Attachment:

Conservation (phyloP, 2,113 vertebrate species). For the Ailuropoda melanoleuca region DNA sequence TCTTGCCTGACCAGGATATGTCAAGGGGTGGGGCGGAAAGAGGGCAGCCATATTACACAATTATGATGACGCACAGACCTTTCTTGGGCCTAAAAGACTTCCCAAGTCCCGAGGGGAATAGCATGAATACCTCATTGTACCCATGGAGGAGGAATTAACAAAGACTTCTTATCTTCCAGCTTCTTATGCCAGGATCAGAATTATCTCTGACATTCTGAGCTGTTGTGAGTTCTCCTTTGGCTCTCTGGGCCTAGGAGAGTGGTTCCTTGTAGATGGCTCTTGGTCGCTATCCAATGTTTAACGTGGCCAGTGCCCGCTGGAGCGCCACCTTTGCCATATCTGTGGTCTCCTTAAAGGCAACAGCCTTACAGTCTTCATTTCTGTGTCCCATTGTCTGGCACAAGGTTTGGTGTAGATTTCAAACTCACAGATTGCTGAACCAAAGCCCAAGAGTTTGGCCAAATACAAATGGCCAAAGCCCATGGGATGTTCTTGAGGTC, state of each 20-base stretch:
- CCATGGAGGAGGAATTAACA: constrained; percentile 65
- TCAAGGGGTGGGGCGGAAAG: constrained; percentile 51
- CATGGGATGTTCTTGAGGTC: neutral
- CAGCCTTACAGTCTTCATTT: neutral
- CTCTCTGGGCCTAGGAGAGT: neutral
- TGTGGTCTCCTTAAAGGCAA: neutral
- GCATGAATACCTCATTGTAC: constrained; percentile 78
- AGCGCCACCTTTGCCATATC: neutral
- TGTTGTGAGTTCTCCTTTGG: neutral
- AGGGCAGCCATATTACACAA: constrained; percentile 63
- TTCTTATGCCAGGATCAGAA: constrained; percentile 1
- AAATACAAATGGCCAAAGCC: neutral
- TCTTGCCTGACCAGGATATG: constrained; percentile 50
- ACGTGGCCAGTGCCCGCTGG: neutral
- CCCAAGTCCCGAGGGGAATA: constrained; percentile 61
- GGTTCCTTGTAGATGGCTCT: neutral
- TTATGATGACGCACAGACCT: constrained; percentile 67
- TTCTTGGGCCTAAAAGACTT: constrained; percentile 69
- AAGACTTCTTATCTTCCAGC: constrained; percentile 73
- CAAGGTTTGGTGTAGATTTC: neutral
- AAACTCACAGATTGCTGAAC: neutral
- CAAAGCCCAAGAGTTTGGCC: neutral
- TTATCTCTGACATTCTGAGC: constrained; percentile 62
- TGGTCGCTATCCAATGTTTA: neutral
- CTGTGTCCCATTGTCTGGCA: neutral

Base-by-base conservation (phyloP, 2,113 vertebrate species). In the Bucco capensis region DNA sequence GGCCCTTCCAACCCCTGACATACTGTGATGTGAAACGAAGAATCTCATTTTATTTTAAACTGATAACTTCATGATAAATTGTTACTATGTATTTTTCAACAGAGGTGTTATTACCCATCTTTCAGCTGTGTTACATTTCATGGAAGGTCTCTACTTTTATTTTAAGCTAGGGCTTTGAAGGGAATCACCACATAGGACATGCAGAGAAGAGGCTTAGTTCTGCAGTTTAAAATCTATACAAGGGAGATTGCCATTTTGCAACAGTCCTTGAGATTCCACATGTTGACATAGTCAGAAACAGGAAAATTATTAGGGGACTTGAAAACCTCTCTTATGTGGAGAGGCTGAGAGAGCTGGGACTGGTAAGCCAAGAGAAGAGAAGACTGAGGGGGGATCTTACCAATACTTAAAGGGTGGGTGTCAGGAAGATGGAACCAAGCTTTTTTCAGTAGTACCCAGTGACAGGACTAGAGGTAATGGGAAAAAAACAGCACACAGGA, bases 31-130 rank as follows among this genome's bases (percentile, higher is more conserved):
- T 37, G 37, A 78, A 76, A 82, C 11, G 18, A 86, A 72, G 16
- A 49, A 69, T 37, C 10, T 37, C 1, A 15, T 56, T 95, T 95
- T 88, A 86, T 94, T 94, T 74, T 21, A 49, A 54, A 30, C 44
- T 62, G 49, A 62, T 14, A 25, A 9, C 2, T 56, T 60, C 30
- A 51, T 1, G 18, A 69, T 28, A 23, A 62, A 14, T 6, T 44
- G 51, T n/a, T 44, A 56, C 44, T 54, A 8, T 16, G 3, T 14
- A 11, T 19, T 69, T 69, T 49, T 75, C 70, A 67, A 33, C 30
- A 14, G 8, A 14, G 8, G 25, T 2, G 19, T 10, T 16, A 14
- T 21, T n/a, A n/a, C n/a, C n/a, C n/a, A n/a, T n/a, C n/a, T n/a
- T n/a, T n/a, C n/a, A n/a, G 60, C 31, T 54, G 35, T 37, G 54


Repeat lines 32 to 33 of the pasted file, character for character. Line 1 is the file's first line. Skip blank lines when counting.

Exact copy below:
- A 51, T 1, G 18, A 69, T 28, A 23, A 62, A 14, T 6, T 44
- G 51, T n/a, T 44, A 56, C 44, T 54, A 8, T 16, G 3, T 14